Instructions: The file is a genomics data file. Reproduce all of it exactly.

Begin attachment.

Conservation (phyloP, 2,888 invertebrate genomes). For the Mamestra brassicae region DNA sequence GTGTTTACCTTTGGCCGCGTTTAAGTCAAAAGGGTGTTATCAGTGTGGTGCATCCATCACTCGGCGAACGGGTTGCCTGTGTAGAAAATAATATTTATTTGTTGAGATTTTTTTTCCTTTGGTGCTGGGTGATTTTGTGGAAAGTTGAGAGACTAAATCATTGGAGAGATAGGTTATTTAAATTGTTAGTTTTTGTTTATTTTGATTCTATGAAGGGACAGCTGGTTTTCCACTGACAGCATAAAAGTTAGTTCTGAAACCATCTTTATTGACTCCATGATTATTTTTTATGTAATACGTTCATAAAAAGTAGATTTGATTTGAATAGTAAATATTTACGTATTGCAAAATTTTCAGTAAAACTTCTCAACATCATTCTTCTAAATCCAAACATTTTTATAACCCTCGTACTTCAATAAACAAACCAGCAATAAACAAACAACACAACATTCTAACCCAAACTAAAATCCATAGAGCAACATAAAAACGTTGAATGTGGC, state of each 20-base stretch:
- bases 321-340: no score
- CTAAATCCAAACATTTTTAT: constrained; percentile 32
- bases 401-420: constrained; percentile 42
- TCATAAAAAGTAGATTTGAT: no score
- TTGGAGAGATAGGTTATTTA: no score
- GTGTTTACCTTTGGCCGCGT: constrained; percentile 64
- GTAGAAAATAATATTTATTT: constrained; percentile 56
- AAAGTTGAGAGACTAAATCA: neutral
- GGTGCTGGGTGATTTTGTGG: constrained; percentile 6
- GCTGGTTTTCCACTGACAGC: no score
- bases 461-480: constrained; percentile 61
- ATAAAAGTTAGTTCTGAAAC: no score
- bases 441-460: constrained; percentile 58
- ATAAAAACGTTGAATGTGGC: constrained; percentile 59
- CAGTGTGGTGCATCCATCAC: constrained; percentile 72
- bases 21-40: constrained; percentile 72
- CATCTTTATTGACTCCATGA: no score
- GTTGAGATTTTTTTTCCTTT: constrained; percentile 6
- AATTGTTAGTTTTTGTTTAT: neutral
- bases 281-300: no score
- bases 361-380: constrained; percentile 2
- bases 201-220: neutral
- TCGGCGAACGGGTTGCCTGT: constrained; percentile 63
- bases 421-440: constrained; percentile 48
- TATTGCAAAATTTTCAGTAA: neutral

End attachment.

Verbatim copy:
Conservation (phyloP, 2,888 invertebrate genomes). For the Mamestra brassicae region DNA sequence GTGTTTACCTTTGGCCGCGTTTAAGTCAAAAGGGTGTTATCAGTGTGGTGCATCCATCACTCGGCGAACGGGTTGCCTGTGTAGAAAATAATATTTATTTGTTGAGATTTTTTTTCCTTTGGTGCTGGGTGATTTTGTGGAAAGTTGAGAGACTAAATCATTGGAGAGATAGGTTATTTAAATTGTTAGTTTTTGTTTATTTTGATTCTATGAAGGGACAGCTGGTTTTCCACTGACAGCATAAAAGTTAGTTCTGAAACCATCTTTATTGACTCCATGATTATTTTTTATGTAATACGTTCATAAAAAGTAGATTTGATTTGAATAGTAAATATTTACGTATTGCAAAATTTTCAGTAAAACTTCTCAACATCATTCTTCTAAATCCAAACATTTTTATAACCCTCGTACTTCAATAAACAAACCAGCAATAAACAAACAACACAACATTCTAACCCAAACTAAAATCCATAGAGCAACATAAAAACGTTGAATGTGGC, state of each 20-base stretch:
- bases 321-340: no score
- CTAAATCCAAACATTTTTAT: constrained; percentile 32
- bases 401-420: constrained; percentile 42
- TCATAAAAAGTAGATTTGAT: no score
- TTGGAGAGATAGGTTATTTA: no score
- GTGTTTACCTTTGGCCGCGT: constrained; percentile 64
- GTAGAAAATAATATTTATTT: constrained; percentile 56
- AAAGTTGAGAGACTAAATCA: neutral
- GGTGCTGGGTGATTTTGTGG: constrained; percentile 6
- GCTGGTTTTCCACTGACAGC: no score
- bases 461-480: constrained; percentile 61
- ATAAAAGTTAGTTCTGAAAC: no score
- bases 441-460: constrained; percentile 58
- ATAAAAACGTTGAATGTGGC: constrained; percentile 59
- CAGTGTGGTGCATCCATCAC: constrained; percentile 72
- bases 21-40: constrained; percentile 72
- CATCTTTATTGACTCCATGA: no score
- GTTGAGATTTTTTTTCCTTT: constrained; percentile 6
- AATTGTTAGTTTTTGTTTAT: neutral
- bases 281-300: no score
- bases 361-380: constrained; percentile 2
- bases 201-220: neutral
- TCGGCGAACGGGTTGCCTGT: constrained; percentile 63
- bases 421-440: constrained; percentile 48
- TATTGCAAAATTTTCAGTAA: neutral